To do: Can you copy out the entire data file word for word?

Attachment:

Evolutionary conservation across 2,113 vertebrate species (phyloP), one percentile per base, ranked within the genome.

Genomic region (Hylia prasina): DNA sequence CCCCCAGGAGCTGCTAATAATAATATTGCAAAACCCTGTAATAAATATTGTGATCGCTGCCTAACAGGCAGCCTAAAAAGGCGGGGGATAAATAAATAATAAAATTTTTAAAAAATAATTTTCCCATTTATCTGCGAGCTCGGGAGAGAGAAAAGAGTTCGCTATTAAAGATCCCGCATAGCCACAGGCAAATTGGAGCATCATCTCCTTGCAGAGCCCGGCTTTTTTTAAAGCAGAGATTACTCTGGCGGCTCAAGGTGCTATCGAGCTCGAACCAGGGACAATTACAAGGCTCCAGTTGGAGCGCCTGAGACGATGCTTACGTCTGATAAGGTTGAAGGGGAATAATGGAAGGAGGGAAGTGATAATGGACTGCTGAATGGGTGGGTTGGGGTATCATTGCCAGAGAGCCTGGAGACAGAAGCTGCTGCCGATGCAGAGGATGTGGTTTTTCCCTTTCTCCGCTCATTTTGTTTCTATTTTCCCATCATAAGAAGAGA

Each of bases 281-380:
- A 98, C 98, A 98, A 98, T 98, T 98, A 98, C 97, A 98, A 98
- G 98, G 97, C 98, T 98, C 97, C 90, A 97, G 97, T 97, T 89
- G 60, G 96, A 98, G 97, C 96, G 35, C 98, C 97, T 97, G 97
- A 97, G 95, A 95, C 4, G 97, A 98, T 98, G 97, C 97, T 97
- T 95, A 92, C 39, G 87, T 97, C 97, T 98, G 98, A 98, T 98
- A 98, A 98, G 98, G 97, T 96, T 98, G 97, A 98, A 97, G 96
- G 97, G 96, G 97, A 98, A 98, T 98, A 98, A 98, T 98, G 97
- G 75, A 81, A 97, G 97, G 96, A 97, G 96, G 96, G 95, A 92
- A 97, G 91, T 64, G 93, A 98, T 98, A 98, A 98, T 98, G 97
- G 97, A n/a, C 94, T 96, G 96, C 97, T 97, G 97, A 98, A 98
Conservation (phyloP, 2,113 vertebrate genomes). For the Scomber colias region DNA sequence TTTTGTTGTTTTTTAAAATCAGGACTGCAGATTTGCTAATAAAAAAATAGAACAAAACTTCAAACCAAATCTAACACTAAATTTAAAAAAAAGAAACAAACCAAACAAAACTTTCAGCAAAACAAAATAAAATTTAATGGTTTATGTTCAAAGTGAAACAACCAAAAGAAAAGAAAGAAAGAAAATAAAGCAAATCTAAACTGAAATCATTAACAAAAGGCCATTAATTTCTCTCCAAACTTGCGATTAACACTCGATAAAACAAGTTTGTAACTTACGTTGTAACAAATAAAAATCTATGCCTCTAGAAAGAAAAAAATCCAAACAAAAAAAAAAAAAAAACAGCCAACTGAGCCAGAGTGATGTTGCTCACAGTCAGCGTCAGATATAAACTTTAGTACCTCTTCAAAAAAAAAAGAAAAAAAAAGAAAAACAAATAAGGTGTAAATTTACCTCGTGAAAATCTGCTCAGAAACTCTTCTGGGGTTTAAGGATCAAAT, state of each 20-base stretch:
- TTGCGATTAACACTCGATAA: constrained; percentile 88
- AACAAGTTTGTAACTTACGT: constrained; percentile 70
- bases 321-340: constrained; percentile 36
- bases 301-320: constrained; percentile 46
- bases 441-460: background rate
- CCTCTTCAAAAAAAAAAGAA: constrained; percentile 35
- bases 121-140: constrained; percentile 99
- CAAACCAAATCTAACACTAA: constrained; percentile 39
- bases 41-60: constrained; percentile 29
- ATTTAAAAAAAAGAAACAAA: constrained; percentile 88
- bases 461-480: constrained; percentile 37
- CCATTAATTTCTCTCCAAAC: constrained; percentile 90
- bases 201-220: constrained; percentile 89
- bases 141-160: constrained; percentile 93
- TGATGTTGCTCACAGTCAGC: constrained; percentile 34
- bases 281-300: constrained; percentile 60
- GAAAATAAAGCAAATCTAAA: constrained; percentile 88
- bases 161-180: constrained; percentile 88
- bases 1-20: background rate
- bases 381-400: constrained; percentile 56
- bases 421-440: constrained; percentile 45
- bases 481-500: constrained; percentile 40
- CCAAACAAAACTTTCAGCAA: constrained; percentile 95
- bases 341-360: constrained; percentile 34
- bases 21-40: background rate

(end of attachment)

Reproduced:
Evolutionary conservation across 2,113 vertebrate species (phyloP), one percentile per base, ranked within the genome.

Genomic region (Hylia prasina): DNA sequence CCCCCAGGAGCTGCTAATAATAATATTGCAAAACCCTGTAATAAATATTGTGATCGCTGCCTAACAGGCAGCCTAAAAAGGCGGGGGATAAATAAATAATAAAATTTTTAAAAAATAATTTTCCCATTTATCTGCGAGCTCGGGAGAGAGAAAAGAGTTCGCTATTAAAGATCCCGCATAGCCACAGGCAAATTGGAGCATCATCTCCTTGCAGAGCCCGGCTTTTTTTAAAGCAGAGATTACTCTGGCGGCTCAAGGTGCTATCGAGCTCGAACCAGGGACAATTACAAGGCTCCAGTTGGAGCGCCTGAGACGATGCTTACGTCTGATAAGGTTGAAGGGGAATAATGGAAGGAGGGAAGTGATAATGGACTGCTGAATGGGTGGGTTGGGGTATCATTGCCAGAGAGCCTGGAGACAGAAGCTGCTGCCGATGCAGAGGATGTGGTTTTTCCCTTTCTCCGCTCATTTTGTTTCTATTTTCCCATCATAAGAAGAGA

Each of bases 281-380:
- A 98, C 98, A 98, A 98, T 98, T 98, A 98, C 97, A 98, A 98
- G 98, G 97, C 98, T 98, C 97, C 90, A 97, G 97, T 97, T 89
- G 60, G 96, A 98, G 97, C 96, G 35, C 98, C 97, T 97, G 97
- A 97, G 95, A 95, C 4, G 97, A 98, T 98, G 97, C 97, T 97
- T 95, A 92, C 39, G 87, T 97, C 97, T 98, G 98, A 98, T 98
- A 98, A 98, G 98, G 97, T 96, T 98, G 97, A 98, A 97, G 96
- G 97, G 96, G 97, A 98, A 98, T 98, A 98, A 98, T 98, G 97
- G 75, A 81, A 97, G 97, G 96, A 97, G 96, G 96, G 95, A 92
- A 97, G 91, T 64, G 93, A 98, T 98, A 98, A 98, T 98, G 97
- G 97, A n/a, C 94, T 96, G 96, C 97, T 97, G 97, A 98, A 98
Conservation (phyloP, 2,113 vertebrate genomes). For the Scomber colias region DNA sequence TTTTGTTGTTTTTTAAAATCAGGACTGCAGATTTGCTAATAAAAAAATAGAACAAAACTTCAAACCAAATCTAACACTAAATTTAAAAAAAAGAAACAAACCAAACAAAACTTTCAGCAAAACAAAATAAAATTTAATGGTTTATGTTCAAAGTGAAACAACCAAAAGAAAAGAAAGAAAGAAAATAAAGCAAATCTAAACTGAAATCATTAACAAAAGGCCATTAATTTCTCTCCAAACTTGCGATTAACACTCGATAAAACAAGTTTGTAACTTACGTTGTAACAAATAAAAATCTATGCCTCTAGAAAGAAAAAAATCCAAACAAAAAAAAAAAAAAAACAGCCAACTGAGCCAGAGTGATGTTGCTCACAGTCAGCGTCAGATATAAACTTTAGTACCTCTTCAAAAAAAAAAGAAAAAAAAAGAAAAACAAATAAGGTGTAAATTTACCTCGTGAAAATCTGCTCAGAAACTCTTCTGGGGTTTAAGGATCAAAT, state of each 20-base stretch:
- TTGCGATTAACACTCGATAA: constrained; percentile 88
- AACAAGTTTGTAACTTACGT: constrained; percentile 70
- bases 321-340: constrained; percentile 36
- bases 301-320: constrained; percentile 46
- bases 441-460: background rate
- CCTCTTCAAAAAAAAAAGAA: constrained; percentile 35
- bases 121-140: constrained; percentile 99
- CAAACCAAATCTAACACTAA: constrained; percentile 39
- bases 41-60: constrained; percentile 29
- ATTTAAAAAAAAGAAACAAA: constrained; percentile 88
- bases 461-480: constrained; percentile 37
- CCATTAATTTCTCTCCAAAC: constrained; percentile 90
- bases 201-220: constrained; percentile 89
- bases 141-160: constrained; percentile 93
- TGATGTTGCTCACAGTCAGC: constrained; percentile 34
- bases 281-300: constrained; percentile 60
- GAAAATAAAGCAAATCTAAA: constrained; percentile 88
- bases 161-180: constrained; percentile 88
- bases 1-20: background rate
- bases 381-400: constrained; percentile 56
- bases 421-440: constrained; percentile 45
- bases 481-500: constrained; percentile 40
- CCAAACAAAACTTTCAGCAA: constrained; percentile 95
- bases 341-360: constrained; percentile 34
- bases 21-40: background rate